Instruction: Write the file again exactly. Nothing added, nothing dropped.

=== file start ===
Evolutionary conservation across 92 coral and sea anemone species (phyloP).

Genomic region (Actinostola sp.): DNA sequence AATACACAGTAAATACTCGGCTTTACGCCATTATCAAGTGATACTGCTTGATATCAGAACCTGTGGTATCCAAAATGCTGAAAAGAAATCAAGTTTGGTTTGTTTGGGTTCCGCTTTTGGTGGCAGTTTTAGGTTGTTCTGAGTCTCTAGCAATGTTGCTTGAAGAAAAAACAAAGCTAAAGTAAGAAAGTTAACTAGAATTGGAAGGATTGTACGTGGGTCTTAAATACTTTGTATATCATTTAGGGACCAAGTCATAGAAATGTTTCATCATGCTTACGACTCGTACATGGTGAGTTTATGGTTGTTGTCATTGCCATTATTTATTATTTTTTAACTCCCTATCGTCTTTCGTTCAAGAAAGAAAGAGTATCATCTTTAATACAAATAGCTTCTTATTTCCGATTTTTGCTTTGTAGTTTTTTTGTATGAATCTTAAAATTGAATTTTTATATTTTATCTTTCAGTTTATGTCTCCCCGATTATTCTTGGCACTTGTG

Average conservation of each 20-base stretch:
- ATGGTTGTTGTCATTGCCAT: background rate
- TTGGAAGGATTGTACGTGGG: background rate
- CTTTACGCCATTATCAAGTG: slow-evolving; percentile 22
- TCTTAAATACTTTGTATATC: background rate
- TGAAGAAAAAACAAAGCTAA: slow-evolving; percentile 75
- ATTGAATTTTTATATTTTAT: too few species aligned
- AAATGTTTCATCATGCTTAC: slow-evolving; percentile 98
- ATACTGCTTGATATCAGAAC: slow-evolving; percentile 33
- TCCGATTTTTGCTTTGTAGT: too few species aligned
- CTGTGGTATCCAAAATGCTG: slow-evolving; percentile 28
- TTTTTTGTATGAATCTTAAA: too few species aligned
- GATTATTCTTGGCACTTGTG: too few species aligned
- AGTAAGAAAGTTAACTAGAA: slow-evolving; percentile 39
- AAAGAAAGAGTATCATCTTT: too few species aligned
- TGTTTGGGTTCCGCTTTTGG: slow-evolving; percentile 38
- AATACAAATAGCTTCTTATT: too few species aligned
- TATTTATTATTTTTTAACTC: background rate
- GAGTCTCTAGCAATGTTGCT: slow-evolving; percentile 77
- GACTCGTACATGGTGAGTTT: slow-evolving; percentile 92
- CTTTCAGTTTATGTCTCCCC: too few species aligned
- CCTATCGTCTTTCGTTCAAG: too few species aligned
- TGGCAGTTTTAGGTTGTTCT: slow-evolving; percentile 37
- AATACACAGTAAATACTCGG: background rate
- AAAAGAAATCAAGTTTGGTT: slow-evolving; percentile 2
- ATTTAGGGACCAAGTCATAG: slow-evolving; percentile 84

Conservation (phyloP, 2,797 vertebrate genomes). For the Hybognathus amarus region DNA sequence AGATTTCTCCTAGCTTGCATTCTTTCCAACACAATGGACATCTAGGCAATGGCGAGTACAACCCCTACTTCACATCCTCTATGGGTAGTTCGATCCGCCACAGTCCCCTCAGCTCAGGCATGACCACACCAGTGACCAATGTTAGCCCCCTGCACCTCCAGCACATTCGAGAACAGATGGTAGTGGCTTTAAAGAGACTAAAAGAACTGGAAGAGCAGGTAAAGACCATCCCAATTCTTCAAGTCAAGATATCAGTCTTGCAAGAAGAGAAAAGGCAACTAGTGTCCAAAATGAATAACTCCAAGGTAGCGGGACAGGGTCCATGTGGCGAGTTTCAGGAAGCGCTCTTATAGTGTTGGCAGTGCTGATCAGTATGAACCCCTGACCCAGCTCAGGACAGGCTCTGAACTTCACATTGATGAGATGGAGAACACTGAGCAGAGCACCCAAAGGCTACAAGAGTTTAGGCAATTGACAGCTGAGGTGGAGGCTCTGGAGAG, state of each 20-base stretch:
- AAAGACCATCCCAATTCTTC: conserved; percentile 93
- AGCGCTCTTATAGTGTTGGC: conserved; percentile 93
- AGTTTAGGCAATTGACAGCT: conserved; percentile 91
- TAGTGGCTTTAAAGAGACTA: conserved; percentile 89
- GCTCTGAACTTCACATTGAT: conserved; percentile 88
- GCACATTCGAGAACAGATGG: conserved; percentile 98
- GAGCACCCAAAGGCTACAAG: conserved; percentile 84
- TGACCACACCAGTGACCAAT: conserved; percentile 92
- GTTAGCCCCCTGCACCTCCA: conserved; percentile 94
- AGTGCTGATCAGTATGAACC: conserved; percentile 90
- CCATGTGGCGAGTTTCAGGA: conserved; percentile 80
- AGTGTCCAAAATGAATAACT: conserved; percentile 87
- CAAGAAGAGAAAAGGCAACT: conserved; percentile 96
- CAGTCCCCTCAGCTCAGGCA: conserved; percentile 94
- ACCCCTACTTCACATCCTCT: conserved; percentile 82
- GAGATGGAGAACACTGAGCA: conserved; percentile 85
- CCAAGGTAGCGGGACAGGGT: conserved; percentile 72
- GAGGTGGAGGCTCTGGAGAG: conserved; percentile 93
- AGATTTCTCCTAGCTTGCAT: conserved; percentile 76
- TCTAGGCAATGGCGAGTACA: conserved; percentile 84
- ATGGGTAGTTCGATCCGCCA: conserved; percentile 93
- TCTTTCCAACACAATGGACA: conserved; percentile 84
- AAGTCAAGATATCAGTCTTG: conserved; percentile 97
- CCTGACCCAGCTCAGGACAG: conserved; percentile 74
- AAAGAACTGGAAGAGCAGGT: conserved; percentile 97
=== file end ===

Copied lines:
Evolutionary conservation across 92 coral and sea anemone species (phyloP).

Genomic region (Actinostola sp.): DNA sequence AATACACAGTAAATACTCGGCTTTACGCCATTATCAAGTGATACTGCTTGATATCAGAACCTGTGGTATCCAAAATGCTGAAAAGAAATCAAGTTTGGTTTGTTTGGGTTCCGCTTTTGGTGGCAGTTTTAGGTTGTTCTGAGTCTCTAGCAATGTTGCTTGAAGAAAAAACAAAGCTAAAGTAAGAAAGTTAACTAGAATTGGAAGGATTGTACGTGGGTCTTAAATACTTTGTATATCATTTAGGGACCAAGTCATAGAAATGTTTCATCATGCTTACGACTCGTACATGGTGAGTTTATGGTTGTTGTCATTGCCATTATTTATTATTTTTTAACTCCCTATCGTCTTTCGTTCAAGAAAGAAAGAGTATCATCTTTAATACAAATAGCTTCTTATTTCCGATTTTTGCTTTGTAGTTTTTTTGTATGAATCTTAAAATTGAATTTTTATATTTTATCTTTCAGTTTATGTCTCCCCGATTATTCTTGGCACTTGTG

Average conservation of each 20-base stretch:
- ATGGTTGTTGTCATTGCCAT: background rate
- TTGGAAGGATTGTACGTGGG: background rate
- CTTTACGCCATTATCAAGTG: slow-evolving; percentile 22
- TCTTAAATACTTTGTATATC: background rate
- TGAAGAAAAAACAAAGCTAA: slow-evolving; percentile 75
- ATTGAATTTTTATATTTTAT: too few species aligned
- AAATGTTTCATCATGCTTAC: slow-evolving; percentile 98
- ATACTGCTTGATATCAGAAC: slow-evolving; percentile 33
- TCCGATTTTTGCTTTGTAGT: too few species aligned
- CTGTGGTATCCAAAATGCTG: slow-evolving; percentile 28
- TTTTTTGTATGAATCTTAAA: too few species aligned
- GATTATTCTTGGCACTTGTG: too few species aligned
- AGTAAGAAAGTTAACTAGAA: slow-evolving; percentile 39
- AAAGAAAGAGTATCATCTTT: too few species aligned
- TGTTTGGGTTCCGCTTTTGG: slow-evolving; percentile 38
- AATACAAATAGCTTCTTATT: too few species aligned
- TATTTATTATTTTTTAACTC: background rate
- GAGTCTCTAGCAATGTTGCT: slow-evolving; percentile 77
- GACTCGTACATGGTGAGTTT: slow-evolving; percentile 92
- CTTTCAGTTTATGTCTCCCC: too few species aligned
- CCTATCGTCTTTCGTTCAAG: too few species aligned
- TGGCAGTTTTAGGTTGTTCT: slow-evolving; percentile 37
- AATACACAGTAAATACTCGG: background rate
- AAAAGAAATCAAGTTTGGTT: slow-evolving; percentile 2
- ATTTAGGGACCAAGTCATAG: slow-evolving; percentile 84

Conservation (phyloP, 2,797 vertebrate genomes). For the Hybognathus amarus region DNA sequence AGATTTCTCCTAGCTTGCATTCTTTCCAACACAATGGACATCTAGGCAATGGCGAGTACAACCCCTACTTCACATCCTCTATGGGTAGTTCGATCCGCCACAGTCCCCTCAGCTCAGGCATGACCACACCAGTGACCAATGTTAGCCCCCTGCACCTCCAGCACATTCGAGAACAGATGGTAGTGGCTTTAAAGAGACTAAAAGAACTGGAAGAGCAGGTAAAGACCATCCCAATTCTTCAAGTCAAGATATCAGTCTTGCAAGAAGAGAAAAGGCAACTAGTGTCCAAAATGAATAACTCCAAGGTAGCGGGACAGGGTCCATGTGGCGAGTTTCAGGAAGCGCTCTTATAGTGTTGGCAGTGCTGATCAGTATGAACCCCTGACCCAGCTCAGGACAGGCTCTGAACTTCACATTGATGAGATGGAGAACACTGAGCAGAGCACCCAAAGGCTACAAGAGTTTAGGCAATTGACAGCTGAGGTGGAGGCTCTGGAGAG, state of each 20-base stretch:
- AAAGACCATCCCAATTCTTC: conserved; percentile 93
- AGCGCTCTTATAGTGTTGGC: conserved; percentile 93
- AGTTTAGGCAATTGACAGCT: conserved; percentile 91
- TAGTGGCTTTAAAGAGACTA: conserved; percentile 89
- GCTCTGAACTTCACATTGAT: conserved; percentile 88
- GCACATTCGAGAACAGATGG: conserved; percentile 98
- GAGCACCCAAAGGCTACAAG: conserved; percentile 84
- TGACCACACCAGTGACCAAT: conserved; percentile 92
- GTTAGCCCCCTGCACCTCCA: conserved; percentile 94
- AGTGCTGATCAGTATGAACC: conserved; percentile 90
- CCATGTGGCGAGTTTCAGGA: conserved; percentile 80
- AGTGTCCAAAATGAATAACT: conserved; percentile 87
- CAAGAAGAGAAAAGGCAACT: conserved; percentile 96
- CAGTCCCCTCAGCTCAGGCA: conserved; percentile 94
- ACCCCTACTTCACATCCTCT: conserved; percentile 82
- GAGATGGAGAACACTGAGCA: conserved; percentile 85
- CCAAGGTAGCGGGACAGGGT: conserved; percentile 72
- GAGGTGGAGGCTCTGGAGAG: conserved; percentile 93
- AGATTTCTCCTAGCTTGCAT: conserved; percentile 76
- TCTAGGCAATGGCGAGTACA: conserved; percentile 84
- ATGGGTAGTTCGATCCGCCA: conserved; percentile 93
- TCTTTCCAACACAATGGACA: conserved; percentile 84
- AAGTCAAGATATCAGTCTTG: conserved; percentile 97
- CCTGACCCAGCTCAGGACAG: conserved; percentile 74
- AAAGAACTGGAAGAGCAGGT: conserved; percentile 97